US honors Dalai Lama amid protest (2)

08:49, February 21, 2010      

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China's shedding of US government bonds, though carried out before the recent disputes, also invited speculation that Beijing is using its financial muscle to send a warning signal to Washington. Figures published this week show that China sold $34 billion worth of US treasuries in December and is no longer its largest overseas creditor.

A guest blogger wrote on Friday's Christian Science Monitor, "Decisions of foreign leaders aren't driven by budget finances alone: continued arms sales to Taiwan, free-speech issues raised by Google and others, and unhappiness with currency valuation, could all come into play."

Still, more conflicts are inevitable. Reuters on Thursday listed several main sources of tension between China and the US: currency and debt, trade and investment, diplomatic and military influ-ence, and Internet freedoms.

"With the two giant nations joined at the hip economically, Sino-US tensions are unlikely to escalate into outright confrontation, but could make cooperating on global economic and security issues all the more difficult," the report said.

The next big test comes in April, when, under the Omnibus Trade and Competitiveness Act of 1988, the US will decide whether to label Beijing a "currency manipulator"-- no country has been named since 1994.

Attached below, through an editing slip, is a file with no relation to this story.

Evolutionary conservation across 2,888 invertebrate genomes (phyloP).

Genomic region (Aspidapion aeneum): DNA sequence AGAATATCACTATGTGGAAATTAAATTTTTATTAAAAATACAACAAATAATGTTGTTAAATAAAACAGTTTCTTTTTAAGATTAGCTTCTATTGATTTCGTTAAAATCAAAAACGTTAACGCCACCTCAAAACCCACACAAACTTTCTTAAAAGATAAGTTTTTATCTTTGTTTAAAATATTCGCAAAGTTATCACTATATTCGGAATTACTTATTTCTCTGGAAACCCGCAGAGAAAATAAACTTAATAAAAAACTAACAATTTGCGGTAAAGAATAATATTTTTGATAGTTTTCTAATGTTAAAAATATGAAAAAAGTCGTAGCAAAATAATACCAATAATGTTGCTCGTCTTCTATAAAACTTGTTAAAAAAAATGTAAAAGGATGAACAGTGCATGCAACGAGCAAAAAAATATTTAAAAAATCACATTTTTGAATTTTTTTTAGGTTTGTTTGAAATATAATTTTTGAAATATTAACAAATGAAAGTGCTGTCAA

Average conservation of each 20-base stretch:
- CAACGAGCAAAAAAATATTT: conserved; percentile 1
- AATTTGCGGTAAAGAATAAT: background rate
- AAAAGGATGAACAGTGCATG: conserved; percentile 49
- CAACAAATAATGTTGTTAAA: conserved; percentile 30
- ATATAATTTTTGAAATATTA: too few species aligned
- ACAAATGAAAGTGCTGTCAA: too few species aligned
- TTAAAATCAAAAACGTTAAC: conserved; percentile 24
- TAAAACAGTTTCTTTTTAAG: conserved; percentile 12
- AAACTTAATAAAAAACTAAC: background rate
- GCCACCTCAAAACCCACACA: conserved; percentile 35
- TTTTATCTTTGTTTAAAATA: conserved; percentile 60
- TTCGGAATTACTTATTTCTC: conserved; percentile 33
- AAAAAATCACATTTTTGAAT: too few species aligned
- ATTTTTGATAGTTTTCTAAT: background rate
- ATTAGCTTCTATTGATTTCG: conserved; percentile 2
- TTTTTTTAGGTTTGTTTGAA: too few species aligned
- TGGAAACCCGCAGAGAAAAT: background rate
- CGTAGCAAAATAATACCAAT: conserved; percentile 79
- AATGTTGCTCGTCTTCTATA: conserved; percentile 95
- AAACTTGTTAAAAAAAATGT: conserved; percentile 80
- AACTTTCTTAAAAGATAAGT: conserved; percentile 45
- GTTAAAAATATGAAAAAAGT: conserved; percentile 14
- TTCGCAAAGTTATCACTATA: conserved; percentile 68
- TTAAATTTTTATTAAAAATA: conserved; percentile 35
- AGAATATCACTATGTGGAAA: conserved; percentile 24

Such a move technically wouldn't result in any US actions against China. But invoking the rarely used act would likely infuriate Beijing and give Congress new ammunition to press for concrete action against China, the Wall Street Journal reported.

The New York Times (NYT) reported Saturday that American officials say the rift in US-China relations has arisen in part because the two countries have completely different items at the top of their foreign policy agendas and are talking past each other.

"There's not a lot of overlap in the Venn diagram. What's really the most worrisome is the degree to which we have that disconnect," an anonymous US official involved in China policy was quoted as saying.

An opinion in the NYT published Tuesday saw the tension in a different way, arguing that "the sudden worsening of ties between Beijing and Washington really means that US-China relations are returning to 'normalcy,'" because of the deep and unbridgeable differences between the two countries in many areas.

Fears of a qualitative deterioration and eventually a full-fledged rivalry between the two countries are overblown, in the same way that recent talks of a close-knit US-China strategic partnership were premature and naïve, the NYT opinion piece said.

Yuan Peng, a researcher at the China Institutes of Contemporary International Relations, told the Global Times that disputes between the US and China have a positive meaning.

"They can help us to have a clear picture of the cooperation and the conflicts. Fighting without breaking up characterizes China-US relations," Yuan said.

Source: Global Times
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